Bale Preparation – TLS #50

This article originally appeared in TLS issue #50, 2005

Load-bearing walls waiting preparation

Load-bearing walls waiting preparation

by Tony Caniglia – Colorado, USA

This technique was developed to reduce the amount of fill with loose straw or straw/clay required when the bent (rounded) sides of the bales are butted together. The purpose is to remove the bulge on the ends of the bales so that the bales are squared up and fit right up tight together.

Prepping the bales before stacking them can help make them nice and square.  Do this somewhere away from the house or building for fire safety, to keep the dust away from other workers, and to collect the loose straw that will be created.  Start with a large number of bales. Use a couple of other bales to help hold one bale stand up on end. With your chainsaw, cut downward a few inches next to the strings on the end of the bale and move the chainsaw out toward the edge of the bale.  The bales may have a little roundness between the strings, so clean that area up, too. Try and keep your chain saw level, and don¹t hit those strings! Step back to eyeball it to see if the bale looks square. Clean up 6 to 10 bales, then set the chainsaw down and flip all the bales over to stand them up on the other end, and do the other side. You may have to lay the bales on edge and, with a little jump, put your knee into the bale or hit it with a sledge hammer if it has a curve to it. You could also lay the bales flat on top of a bench, if you don¹t want to bend over or want to keep the bale stable (another person working with you can help make this work easier, too).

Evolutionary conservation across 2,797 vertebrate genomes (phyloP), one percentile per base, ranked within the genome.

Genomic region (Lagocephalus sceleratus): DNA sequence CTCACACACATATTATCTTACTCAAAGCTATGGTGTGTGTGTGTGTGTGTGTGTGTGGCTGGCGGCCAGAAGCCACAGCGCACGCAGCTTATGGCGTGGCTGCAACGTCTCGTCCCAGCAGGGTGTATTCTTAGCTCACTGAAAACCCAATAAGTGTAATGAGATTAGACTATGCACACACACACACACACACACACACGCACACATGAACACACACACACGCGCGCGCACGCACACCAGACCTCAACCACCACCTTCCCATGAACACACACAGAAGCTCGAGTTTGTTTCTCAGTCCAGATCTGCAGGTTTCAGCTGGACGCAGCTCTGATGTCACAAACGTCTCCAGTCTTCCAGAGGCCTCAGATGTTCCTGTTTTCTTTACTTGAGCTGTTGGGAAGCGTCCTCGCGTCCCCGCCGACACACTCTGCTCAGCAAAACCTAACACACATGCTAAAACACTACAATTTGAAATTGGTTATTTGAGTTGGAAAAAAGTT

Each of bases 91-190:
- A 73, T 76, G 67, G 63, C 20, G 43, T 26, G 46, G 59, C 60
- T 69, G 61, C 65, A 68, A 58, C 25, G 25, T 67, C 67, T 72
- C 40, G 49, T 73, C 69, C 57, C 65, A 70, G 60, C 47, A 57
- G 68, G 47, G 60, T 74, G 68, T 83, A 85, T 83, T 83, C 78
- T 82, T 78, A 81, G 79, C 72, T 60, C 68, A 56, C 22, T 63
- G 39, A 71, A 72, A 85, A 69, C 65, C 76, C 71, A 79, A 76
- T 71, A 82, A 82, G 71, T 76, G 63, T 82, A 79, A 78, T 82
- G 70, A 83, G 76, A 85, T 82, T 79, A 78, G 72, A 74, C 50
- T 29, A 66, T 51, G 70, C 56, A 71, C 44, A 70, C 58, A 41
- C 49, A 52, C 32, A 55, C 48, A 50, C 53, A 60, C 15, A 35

You may occasionally hit a string with your chainsaw, say one out of ten, but it is easy to restring the bale. Just tie another piece of string  about 16 inches long to the cut string and make a loop knot on one end. Put the other end through the loop, crank it down (pull it tight) and tie it off.  Once square, the bales push together better and will help make the walls more stout with less voids. This means little or no stuffing with loose straw. When the bales are stacked, grab a 4-ft level, a couple of sledge hammers (or other ³bale bangers² as you prefer) and get another person to help. One of you should stand on the inside of the wall and the other one on the outside of the wall. Smack the bales so they don¹t overlap one another too much. Focus on getting one side as plumb as you can (for example, work on getting the inside plumb). Now trim the surface of the bales on both sides of the wall (inside and out) with a chainsaw or weed whacker. Be sure to do the whole wall, top to bottom. That will help to finish cleaning up any overlapping bales and any humps, bumps and lumps. This nice, plumb wall will make your lathing, netting, plastering and troweling process easier, not to mention the money you will save in stucco materials! And these beautiful, straight walls may make your building easier to sell in the future!

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